The little boy ran into his father’s office. It was well past the boys bed time, but he had snuck downstairs and been watching a science program on cable. His father liked his son’s interest in learning, but on occasion, the shows would frighten him. Tonight the little boy of eight, had watched a program about super volcanos.
He explained to his dad that there is a volcano in Yellowstone National Park. The father listened to his boy go over every detail. The look on the boys face was a mixture of fear and excitement. The excitement came from learning something new. His face always lit up when he was being taught. It didnt matter whether it was how to properly field a sharply hit ground ball, or intructions on the best way to build a campfire, his son loved it all. The look of fear was less common, but the father had seen it just a week earlier.
It had been a similar night when the boy ran in and explained that he had just seen a show about ‘planet killers’. Apparently the odds of the earth being hit by a comet or asteroid, which is large enough to cause human extention, are just 1:5000. The boy reasoned that since they knew someone who had won the state lotter, which was odd of 1:2,100,000, that 1:5000 seemed very possible. The father hadn’t known exactly how to respond to his son’s logic, and had been a bit disappointed in the lame reassurances he had given his boy. The father had thought about this often since then.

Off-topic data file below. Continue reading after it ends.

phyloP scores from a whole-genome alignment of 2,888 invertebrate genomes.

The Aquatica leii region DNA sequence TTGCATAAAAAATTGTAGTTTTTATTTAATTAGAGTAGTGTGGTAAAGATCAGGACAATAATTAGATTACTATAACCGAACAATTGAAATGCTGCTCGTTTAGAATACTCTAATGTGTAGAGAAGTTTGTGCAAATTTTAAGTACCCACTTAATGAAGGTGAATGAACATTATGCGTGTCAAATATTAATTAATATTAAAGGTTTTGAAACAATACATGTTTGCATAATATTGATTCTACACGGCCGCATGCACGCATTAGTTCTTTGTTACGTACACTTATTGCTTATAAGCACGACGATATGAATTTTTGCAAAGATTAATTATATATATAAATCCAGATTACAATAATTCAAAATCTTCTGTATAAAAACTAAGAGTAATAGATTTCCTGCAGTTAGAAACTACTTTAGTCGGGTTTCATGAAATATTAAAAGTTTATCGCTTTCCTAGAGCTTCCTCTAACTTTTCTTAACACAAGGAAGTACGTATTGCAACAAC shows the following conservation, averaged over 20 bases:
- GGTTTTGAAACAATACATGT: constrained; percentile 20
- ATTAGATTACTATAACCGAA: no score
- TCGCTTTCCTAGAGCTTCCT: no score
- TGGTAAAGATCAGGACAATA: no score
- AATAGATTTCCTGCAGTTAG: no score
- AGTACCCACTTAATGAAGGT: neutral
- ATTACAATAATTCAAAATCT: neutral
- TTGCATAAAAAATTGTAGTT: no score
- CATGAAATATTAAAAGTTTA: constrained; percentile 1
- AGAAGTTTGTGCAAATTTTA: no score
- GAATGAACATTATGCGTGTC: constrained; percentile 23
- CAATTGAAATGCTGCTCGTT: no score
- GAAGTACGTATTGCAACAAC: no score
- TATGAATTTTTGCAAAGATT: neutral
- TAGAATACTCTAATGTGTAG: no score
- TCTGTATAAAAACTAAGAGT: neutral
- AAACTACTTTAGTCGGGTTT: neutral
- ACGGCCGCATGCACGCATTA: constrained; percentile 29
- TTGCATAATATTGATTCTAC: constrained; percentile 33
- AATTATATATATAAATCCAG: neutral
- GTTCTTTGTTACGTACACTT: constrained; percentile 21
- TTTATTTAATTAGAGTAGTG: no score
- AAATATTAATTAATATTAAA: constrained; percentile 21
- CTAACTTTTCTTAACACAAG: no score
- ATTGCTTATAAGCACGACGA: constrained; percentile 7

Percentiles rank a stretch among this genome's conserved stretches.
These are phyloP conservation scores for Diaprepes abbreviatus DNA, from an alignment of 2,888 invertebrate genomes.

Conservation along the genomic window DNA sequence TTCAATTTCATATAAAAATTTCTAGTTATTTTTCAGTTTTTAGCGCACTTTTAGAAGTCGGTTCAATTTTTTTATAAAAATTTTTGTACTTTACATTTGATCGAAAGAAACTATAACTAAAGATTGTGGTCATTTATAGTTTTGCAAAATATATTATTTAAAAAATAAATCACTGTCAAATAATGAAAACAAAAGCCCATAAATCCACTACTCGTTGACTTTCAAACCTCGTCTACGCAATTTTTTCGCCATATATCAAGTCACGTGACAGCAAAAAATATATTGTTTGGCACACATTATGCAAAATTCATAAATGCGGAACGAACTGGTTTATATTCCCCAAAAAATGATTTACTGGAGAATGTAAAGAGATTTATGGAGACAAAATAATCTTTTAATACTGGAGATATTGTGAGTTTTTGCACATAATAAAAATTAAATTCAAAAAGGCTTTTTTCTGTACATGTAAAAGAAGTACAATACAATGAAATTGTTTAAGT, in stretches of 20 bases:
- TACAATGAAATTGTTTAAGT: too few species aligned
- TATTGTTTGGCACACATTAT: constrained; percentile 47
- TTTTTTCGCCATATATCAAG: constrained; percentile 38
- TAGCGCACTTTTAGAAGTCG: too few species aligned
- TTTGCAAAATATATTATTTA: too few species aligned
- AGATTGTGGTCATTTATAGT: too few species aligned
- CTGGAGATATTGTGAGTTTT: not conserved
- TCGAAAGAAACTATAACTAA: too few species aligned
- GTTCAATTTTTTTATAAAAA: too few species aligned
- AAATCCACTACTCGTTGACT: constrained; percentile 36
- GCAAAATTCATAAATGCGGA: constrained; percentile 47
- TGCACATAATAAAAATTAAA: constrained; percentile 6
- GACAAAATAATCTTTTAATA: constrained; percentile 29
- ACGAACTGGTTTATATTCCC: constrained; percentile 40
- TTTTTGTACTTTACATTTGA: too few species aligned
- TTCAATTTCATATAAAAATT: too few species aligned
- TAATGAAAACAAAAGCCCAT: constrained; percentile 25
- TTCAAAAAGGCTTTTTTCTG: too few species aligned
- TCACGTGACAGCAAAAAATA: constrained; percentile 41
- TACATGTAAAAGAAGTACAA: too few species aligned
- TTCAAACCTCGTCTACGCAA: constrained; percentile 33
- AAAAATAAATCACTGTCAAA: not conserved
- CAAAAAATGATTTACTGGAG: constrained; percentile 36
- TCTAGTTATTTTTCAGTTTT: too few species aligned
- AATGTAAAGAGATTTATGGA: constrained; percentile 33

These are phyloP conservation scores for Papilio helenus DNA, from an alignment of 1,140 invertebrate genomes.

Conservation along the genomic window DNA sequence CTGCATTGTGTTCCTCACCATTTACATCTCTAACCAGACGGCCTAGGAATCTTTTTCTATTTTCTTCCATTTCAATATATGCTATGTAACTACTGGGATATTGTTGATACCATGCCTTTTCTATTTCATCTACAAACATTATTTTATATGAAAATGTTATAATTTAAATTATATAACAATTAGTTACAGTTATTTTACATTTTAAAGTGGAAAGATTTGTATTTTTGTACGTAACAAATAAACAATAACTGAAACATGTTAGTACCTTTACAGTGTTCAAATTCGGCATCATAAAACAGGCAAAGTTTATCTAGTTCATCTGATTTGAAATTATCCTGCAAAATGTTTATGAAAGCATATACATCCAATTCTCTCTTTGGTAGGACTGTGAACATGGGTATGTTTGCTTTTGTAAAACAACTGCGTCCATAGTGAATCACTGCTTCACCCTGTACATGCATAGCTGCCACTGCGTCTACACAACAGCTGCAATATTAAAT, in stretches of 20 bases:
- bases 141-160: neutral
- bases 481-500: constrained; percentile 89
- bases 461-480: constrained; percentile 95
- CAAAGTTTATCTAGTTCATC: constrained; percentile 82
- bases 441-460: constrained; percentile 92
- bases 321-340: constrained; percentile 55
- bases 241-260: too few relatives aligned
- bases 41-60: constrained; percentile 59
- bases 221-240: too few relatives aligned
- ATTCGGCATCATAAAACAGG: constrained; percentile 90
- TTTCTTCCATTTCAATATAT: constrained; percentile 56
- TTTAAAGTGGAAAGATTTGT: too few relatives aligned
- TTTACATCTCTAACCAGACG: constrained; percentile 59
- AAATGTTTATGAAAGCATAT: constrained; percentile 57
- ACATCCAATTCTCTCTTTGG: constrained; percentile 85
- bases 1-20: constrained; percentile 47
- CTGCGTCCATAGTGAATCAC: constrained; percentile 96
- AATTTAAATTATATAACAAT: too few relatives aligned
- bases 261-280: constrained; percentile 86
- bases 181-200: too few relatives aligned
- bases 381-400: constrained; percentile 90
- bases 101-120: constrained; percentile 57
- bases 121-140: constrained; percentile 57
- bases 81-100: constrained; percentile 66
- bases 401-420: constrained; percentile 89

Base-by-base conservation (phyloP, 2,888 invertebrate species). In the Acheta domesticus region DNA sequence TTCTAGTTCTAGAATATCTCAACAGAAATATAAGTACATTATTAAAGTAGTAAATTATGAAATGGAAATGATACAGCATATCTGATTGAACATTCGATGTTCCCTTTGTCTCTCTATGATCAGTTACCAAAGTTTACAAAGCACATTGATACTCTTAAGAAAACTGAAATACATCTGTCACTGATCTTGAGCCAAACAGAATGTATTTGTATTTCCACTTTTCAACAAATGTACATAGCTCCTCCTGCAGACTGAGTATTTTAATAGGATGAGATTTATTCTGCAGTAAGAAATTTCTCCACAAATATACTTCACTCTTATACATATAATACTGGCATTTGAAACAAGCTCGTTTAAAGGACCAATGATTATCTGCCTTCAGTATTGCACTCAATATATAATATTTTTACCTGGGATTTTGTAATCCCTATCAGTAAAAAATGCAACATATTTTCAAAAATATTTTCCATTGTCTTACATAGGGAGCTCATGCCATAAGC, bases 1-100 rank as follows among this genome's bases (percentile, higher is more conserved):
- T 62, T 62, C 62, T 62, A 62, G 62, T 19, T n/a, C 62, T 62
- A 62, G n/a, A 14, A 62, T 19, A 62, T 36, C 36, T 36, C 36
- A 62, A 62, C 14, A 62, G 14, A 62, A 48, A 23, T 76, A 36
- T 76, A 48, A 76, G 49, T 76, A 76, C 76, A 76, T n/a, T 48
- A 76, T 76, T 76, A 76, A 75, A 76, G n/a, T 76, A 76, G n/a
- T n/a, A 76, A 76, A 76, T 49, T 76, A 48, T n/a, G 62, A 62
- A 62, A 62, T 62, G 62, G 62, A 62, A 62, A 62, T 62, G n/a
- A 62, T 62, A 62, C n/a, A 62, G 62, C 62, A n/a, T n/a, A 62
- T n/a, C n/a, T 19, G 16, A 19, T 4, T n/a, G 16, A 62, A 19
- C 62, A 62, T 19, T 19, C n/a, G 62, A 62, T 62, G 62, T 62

Now he was faced with super volcanos. His son explained that if the Yellowstone National Park’s super volcano errupted, it would so greatly change the atomosphere that we would likely end up in another ice age. The most frightening part, he explained with a seriousness, which was so cute it almost made the father smile, was that the volcano errupts every 600,000 years, and has errupted twice. Then the little boy paused for effect. He asked, “Dad, do you know how long it has been since the last erruption?”
It took every bit of the father’s self control to remain serious in the face of this serious question, and seriously cute little boy. “No, I do not.”
“It has been 640,000 years!” the little boy said emphatically, then lowered his voice and crawled up on his father’s lap. “What will we do? It could happen any time.”
This time the father was ready to give an answer. He gave him a hug and handed him his calculator. “You are eight years old, I want you to think about that.”
The boy nodded, but corrected, “I am eight and one third.”
“Yes you are, you are 8.33 years old,” the father smiled and continued, “If you live to be as old as your grandfather, you will live to be 100 years old. How many more years is that?”
The boy didn’t need the calculator, “It is 91.66 years.”
“That is correct. Now you are worried about the volcano errupting during your life, right?”
“Yes, it is way over due,” said the little boy with a sigh.
“Now I want you to think about the last 40,000 years. How many times does 91.66 go into 40,000?”
The little boy punched this into the calculator and answered, “The answer is 436.39.”
The father went on to explain how it would have been a shame if all those 436 generations of people had spent their entire lives worrying about something which they couldn’t control? The little boy agreed that it wouldn’t be fun to be worried all the time. His father asked him if he knew what optimism and pessimism meant?